This topic has received very interesting content. Most is not related to Trustzone itself though, and rather focus on another part of the security measures available : bare-metal level, boot and static core root of trust measurement.
@jeff if you can split the thread between Trustzone and boot security, feel free!
(also the forum engine is currently lacking multiquote)
@simne7 You asked if signed software and hardware-based root of trust are compatible with the project ethics.
Here is what I found, please correct me when I am wrong!
Trusted boot vs measured boot
NXP iMX boot security takes the trusted boot approach : it chains signed modules which must each be validated for the boot operation to continue, with the root of trust burned into the chip fuses. Another classic method is measured boot, where you first launch the machine and afterwards ensure no tampering or attack occurred.
- iMX6 reference manual - IMX6DQRM
- iMX6 Linux High Assurance Boot User Guide - IMX6HABUG
- Secure boot for iMX6 using HABv4 - AN4581
- Code Signing Tool (CST) available for download with NXP registration - HAB4 API and HAB CST User Guide
- iMX6 UL Security Reference Manual - IMX6ULSRM (available under OEM request and NDA)
Boot stages :
1 BootROM (read only)
2 Bootloader (i.e. uboot, an ARM equivalent to coreboot for x86)
3 Linux kernel
Trusted boot process
The fused root of trust is a hash of multiple Super Root Keys (SRK). In iMX6 you can have 4 of those SRKs so you can revoke compromised ones (with yet other fuses), and you will chose one of those SRKs for a boot operation.
The Super Root Key is a public RSA key.
The bootloader image is signed with the private RSA key. Simply put it will be authenticated only if the RSA test passes, and the public RSA key matches the one in the fuse.
There is a Public Key Infrastructure, a tree derived from the root of trust, with subkeys and certificates.
The chain of trust working around the PKI tree is implemented as a sequence of commands written in the Command Sequence File (CSF), stored after the bootloader image.
First the CSF will be authenticated with derived keys and certifs from PKI tree. If it passes, the bootloader image will have to pass authentication too, and then on to the next step, loading bootloader, and possibly continuing the chain of trust, authenticating the Linux kernel, and so on.
The bootloader image can be encrypted in addition of its signature : this uses other independent modules, the Cryptographic Accelerator and Assurance Module (CAAM), and the Secure Non Volatile Storage (SNVS).
I found IMX6HABUG page 2, this HAB for dummies for encrypted uboot image layout, and further vulnerability link to have especially informative details.
CAAM stream cypher, full-disk encryption…
CAAM and SNVS can later on be used for stream cyphers (AES256…), for example Full-Disk Encryption.
Much like Android SHK and Apple secure enclave, CAAM stream cypher uses a hardware-enforced key, rather ill-documented. This key, called Data Encryption Key (DEK), is derived from :
1 a randomly generated key (DEK, KEK?)
2 a device-specific key burned in fuses, some sort of UID (secret key/OCOTP Master Key?)
3 a passphrase (?)
DEK is stored in a blob, the DEK blob, apparently not accessible through software : to me it looks more like the robust Apple Secure enclave scheme, with stream cypher happening in a black box, than the SHK Android scheme where FDE keys can be extracted as explained in Beniamini’s post linked above.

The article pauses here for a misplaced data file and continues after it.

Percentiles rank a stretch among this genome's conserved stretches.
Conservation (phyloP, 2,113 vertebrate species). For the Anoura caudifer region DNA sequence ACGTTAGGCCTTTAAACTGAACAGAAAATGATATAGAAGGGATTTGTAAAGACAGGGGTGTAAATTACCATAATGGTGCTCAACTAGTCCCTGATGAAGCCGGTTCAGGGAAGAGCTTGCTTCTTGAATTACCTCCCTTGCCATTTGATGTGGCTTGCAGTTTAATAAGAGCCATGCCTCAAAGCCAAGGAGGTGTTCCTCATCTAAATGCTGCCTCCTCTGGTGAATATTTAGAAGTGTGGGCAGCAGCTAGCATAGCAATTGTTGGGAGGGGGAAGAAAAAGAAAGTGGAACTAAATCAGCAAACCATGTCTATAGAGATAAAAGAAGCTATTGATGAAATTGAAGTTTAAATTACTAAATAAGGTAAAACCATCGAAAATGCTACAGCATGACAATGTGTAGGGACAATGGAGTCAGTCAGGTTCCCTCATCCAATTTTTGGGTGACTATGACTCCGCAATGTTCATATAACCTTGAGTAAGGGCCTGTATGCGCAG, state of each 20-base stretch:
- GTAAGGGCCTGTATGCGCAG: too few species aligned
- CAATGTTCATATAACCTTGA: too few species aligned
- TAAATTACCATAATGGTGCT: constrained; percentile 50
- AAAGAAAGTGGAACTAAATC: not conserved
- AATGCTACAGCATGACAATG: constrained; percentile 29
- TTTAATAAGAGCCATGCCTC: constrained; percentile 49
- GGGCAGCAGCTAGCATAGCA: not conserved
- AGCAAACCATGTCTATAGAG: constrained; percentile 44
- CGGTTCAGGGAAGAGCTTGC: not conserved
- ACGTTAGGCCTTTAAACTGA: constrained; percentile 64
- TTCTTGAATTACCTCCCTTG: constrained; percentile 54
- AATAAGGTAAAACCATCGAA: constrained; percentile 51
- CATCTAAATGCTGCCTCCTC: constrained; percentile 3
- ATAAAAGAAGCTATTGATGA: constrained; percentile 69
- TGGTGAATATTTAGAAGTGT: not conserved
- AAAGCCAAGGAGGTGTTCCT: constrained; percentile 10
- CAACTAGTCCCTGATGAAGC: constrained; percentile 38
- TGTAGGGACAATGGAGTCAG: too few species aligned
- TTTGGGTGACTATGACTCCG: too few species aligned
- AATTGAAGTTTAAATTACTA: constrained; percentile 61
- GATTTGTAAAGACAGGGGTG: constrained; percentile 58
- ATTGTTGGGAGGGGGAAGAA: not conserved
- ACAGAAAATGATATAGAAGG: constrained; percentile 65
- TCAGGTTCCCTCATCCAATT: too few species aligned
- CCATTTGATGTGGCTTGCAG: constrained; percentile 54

So to try and answer your question @simne7, the chain of trust is neither a complete black box, uboot bootloader is open-source, you can program most of the pre-bootloader sequence (CSF) using the Code Signing Tool which uses standards like openssl… You can even tweak CST, check HAB CST UG Appendix B Replacing the CST Backend Implementation.
It is far from fully documented either, as open-hardware would be, especially CAAM… And I guess most of the documentation is in the one file under NDA…
Boot end-user control
@TungstenFilament “The main opposition from our perspective to commercial phone usage of trusted enclaves is that we are not the ones who control that root key and as such are not the actual device owners.”
First there will be fused data unavailable even for Purism to program, the Master Key device ID is done by NXP. We can only accept they claim to not register it…
But other fuses are programmable, especially SRKs, meaning you could choose your private RSA keys to sign bootloader with. If you are really concerned about security, you should be aware that security on the host platform, where you will run CST, is of utmost importance as you store private keys and act as certificate authority for the PKI.
So @nicole.faerber, would we get to choose between off-the-shelf bootloader and the option to program fuses ourselves?
Do you think we could access NDA-IMX6ULSRM, or its equivalent if(when) you ship iMX8?
Audit and issues
I have no skill to thoroughly audit the boot process, but its general structure may look OK.
Although, it is quite complex, and security does not goes well with complexity. Researchers have found vulnerabilities : they managed to run arbitrary bootloaders using stack overflow bugs. NXP errata here.
@taylor-williamc Trammell Hudson working on Trusted Platform Module is nice, and it might have to do with possible Purism announcement of ME going from neutered to disabled? Although he seems specialized on x86, he could still audit general iMX structure I guess. Maybe could ARM experts chime in, like Gal Beniamini?
Lastly, I think we should keep in mind that the Librem5 project will first make a big push toward privacy from GAFAM-NATUs. Security is much harder I believe, and if one were to setup a security plan against nation-level intelligence agencies, maybe keep in mind that, with 2M, this is a rather small project Found these kind of measures at Hudson’s site daamn oO